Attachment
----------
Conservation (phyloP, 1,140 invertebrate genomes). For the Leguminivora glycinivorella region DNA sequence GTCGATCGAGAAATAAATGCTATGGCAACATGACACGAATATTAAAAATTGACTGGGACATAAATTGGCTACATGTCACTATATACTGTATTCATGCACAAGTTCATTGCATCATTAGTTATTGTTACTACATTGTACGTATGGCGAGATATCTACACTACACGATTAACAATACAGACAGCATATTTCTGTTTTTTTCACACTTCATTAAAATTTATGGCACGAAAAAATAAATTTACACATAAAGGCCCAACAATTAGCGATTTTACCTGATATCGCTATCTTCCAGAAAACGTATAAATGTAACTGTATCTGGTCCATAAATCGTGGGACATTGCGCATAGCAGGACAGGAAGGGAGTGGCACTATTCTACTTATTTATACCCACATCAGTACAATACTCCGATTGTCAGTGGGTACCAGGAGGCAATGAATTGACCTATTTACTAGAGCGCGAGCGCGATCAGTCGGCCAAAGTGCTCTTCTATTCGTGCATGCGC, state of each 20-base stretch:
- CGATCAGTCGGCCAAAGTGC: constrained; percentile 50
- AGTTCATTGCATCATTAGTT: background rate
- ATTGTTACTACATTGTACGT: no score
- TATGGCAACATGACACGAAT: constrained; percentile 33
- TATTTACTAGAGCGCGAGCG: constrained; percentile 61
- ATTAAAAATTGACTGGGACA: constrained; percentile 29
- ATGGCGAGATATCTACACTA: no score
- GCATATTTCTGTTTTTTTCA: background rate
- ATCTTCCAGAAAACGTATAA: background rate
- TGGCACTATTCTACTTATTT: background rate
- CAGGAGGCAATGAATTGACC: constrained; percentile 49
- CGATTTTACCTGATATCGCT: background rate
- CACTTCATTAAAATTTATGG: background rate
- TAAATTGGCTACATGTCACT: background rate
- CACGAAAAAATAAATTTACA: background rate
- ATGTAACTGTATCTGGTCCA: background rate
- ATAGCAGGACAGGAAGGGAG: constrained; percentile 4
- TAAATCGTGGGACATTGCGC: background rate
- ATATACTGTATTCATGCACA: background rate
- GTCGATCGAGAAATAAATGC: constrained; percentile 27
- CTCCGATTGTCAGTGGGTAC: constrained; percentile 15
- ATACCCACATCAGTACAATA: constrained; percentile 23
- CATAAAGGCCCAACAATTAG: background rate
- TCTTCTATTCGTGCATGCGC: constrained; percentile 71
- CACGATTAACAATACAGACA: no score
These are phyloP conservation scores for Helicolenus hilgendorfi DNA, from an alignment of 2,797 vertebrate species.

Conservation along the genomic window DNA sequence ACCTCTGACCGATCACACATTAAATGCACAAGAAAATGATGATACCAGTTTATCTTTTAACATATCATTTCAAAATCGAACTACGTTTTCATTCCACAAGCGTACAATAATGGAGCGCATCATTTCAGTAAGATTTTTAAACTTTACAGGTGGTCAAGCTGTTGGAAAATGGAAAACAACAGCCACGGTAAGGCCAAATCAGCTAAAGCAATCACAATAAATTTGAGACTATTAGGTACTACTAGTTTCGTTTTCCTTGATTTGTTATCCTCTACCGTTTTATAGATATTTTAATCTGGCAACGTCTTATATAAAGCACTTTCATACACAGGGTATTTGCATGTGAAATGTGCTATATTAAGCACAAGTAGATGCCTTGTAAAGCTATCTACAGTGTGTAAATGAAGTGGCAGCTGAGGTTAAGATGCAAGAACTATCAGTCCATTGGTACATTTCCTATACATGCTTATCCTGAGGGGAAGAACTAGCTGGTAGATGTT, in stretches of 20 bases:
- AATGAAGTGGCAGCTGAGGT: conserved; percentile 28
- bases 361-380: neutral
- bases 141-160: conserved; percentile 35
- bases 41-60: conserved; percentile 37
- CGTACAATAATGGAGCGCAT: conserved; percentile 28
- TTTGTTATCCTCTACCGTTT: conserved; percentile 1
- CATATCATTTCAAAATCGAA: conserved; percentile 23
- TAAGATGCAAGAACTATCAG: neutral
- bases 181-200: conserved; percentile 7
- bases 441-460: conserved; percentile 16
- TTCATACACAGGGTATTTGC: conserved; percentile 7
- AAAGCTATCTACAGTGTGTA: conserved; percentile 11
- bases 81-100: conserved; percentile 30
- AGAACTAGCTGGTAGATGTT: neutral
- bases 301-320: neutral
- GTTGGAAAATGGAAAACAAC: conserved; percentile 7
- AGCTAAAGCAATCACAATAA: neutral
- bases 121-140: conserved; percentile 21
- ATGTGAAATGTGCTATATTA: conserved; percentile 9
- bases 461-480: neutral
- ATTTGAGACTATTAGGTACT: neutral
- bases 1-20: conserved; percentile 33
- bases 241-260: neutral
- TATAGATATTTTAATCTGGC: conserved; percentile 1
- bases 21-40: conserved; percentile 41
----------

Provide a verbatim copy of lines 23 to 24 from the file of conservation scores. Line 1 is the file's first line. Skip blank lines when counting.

- ATACCCACATCAGTACAATA: constrained; percentile 23
- CATAAAGGCCCAACAATTAG: background rate